The Senate Judiciary Committee voted along party lines 11-9 Monday to advance SCOTUS nominee Neil Gorsuch to a full senate vote, which is expected to occur Friday.
However, Senate Democrats are using every tactic they have to filibuster Gorsuch’s confirmation.
On Monday, Democrats secured enough votes to block Gorsuch’s advancement, prompting Republican leaders to threaten a “nuclear option,” NPR reports.
“If we have to, we will change the rules,” Sen. Lindsey Graham (R-South Carolina) said during Monday’s Judiciary Committee meeting. “It looks like we’re going to have to.”
“Going nuclear,” uses a reinterpretation of a long-standing Senate rule for Supreme Court nominees, changing the 60-vote threshold to a 51 majority vote.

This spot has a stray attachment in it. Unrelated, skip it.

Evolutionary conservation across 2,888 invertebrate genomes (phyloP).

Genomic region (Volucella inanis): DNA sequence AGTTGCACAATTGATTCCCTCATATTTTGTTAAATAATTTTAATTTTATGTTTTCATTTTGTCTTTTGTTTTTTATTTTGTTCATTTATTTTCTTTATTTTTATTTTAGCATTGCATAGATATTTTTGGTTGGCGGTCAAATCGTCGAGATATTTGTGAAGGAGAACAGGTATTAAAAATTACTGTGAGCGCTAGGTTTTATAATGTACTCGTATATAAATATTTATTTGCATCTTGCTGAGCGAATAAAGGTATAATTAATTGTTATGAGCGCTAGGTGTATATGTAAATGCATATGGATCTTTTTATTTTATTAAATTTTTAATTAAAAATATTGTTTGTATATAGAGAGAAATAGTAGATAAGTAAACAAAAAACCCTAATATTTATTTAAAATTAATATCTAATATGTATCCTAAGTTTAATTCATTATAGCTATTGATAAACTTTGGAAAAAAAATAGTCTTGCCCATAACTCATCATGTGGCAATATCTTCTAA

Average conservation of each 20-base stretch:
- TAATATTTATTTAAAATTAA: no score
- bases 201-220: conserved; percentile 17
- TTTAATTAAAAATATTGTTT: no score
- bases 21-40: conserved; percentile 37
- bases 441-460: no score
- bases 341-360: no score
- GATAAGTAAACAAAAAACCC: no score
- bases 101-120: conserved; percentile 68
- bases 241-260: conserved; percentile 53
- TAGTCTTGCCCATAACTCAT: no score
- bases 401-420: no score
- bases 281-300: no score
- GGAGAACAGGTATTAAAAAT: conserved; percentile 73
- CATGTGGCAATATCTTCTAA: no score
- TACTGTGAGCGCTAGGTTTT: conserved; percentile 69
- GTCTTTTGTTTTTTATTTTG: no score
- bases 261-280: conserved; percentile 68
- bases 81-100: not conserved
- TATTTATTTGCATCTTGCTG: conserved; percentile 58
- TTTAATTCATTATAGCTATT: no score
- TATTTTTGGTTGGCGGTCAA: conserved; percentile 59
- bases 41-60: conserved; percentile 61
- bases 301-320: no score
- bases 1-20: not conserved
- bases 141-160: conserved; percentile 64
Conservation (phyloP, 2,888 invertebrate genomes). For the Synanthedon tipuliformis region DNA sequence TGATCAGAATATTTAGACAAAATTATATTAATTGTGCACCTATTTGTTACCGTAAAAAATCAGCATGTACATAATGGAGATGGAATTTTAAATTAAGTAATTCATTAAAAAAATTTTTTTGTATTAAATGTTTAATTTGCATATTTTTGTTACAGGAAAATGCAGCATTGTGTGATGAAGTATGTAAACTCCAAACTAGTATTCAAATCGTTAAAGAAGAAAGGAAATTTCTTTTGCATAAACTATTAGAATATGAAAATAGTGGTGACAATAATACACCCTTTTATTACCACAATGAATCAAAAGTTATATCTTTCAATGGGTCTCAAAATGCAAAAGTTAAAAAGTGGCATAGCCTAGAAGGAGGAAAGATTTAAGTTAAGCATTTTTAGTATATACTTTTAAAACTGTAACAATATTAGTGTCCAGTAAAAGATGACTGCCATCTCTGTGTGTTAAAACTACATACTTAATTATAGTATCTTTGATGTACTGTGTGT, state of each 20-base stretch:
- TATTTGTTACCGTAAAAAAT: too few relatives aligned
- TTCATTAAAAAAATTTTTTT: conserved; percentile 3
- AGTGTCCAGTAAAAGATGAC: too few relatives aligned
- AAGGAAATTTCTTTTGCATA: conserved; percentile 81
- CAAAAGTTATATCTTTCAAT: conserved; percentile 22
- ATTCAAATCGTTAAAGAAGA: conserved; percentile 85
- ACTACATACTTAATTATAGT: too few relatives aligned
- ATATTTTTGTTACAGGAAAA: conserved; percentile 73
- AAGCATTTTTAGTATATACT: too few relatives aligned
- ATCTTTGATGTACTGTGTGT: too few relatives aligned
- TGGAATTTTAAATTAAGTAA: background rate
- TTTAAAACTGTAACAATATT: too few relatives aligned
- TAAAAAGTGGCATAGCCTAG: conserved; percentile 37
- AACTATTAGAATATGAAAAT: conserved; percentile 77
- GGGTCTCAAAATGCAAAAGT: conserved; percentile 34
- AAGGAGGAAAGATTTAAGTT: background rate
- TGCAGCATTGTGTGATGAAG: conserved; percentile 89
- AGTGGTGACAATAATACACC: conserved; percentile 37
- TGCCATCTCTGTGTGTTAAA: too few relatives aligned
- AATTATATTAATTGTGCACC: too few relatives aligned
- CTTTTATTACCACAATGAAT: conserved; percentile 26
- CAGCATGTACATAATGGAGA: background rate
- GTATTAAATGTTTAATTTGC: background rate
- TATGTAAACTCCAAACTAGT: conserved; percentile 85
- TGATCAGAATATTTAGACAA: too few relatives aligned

Democrats who voiced intentions to vote against Gorsuch during Monday’s Senate Judiciary Committee are listed as follows: Sen. Diane Feinstein (D-California), Sen. Patrick Leahy (D-Vermont), Sen. Mark Warner (D-Virginia) and Sen. Chris Coons (D-Delaware).
After, the Senate will bring forth a procedural vote to end debate on Gorsuch’s nomination (also known as a “cloture vote”).
Since 41 Democrats are expected to vote against cloture during that point in the process, a motion to move forward to a final vote will ultimately fail. In response, Senate Majority Leader Mitch McConnell would then be expected to change the voting procedures and advance the nuclear option.
After the nuclear option is invoked, the Senate floor will be open to 30 hours of debate–in which Gorsuch would ultimately see support from 52 Republican Senators and at least three Democrats, crossing the threshold of 51 votes needed for confirmation.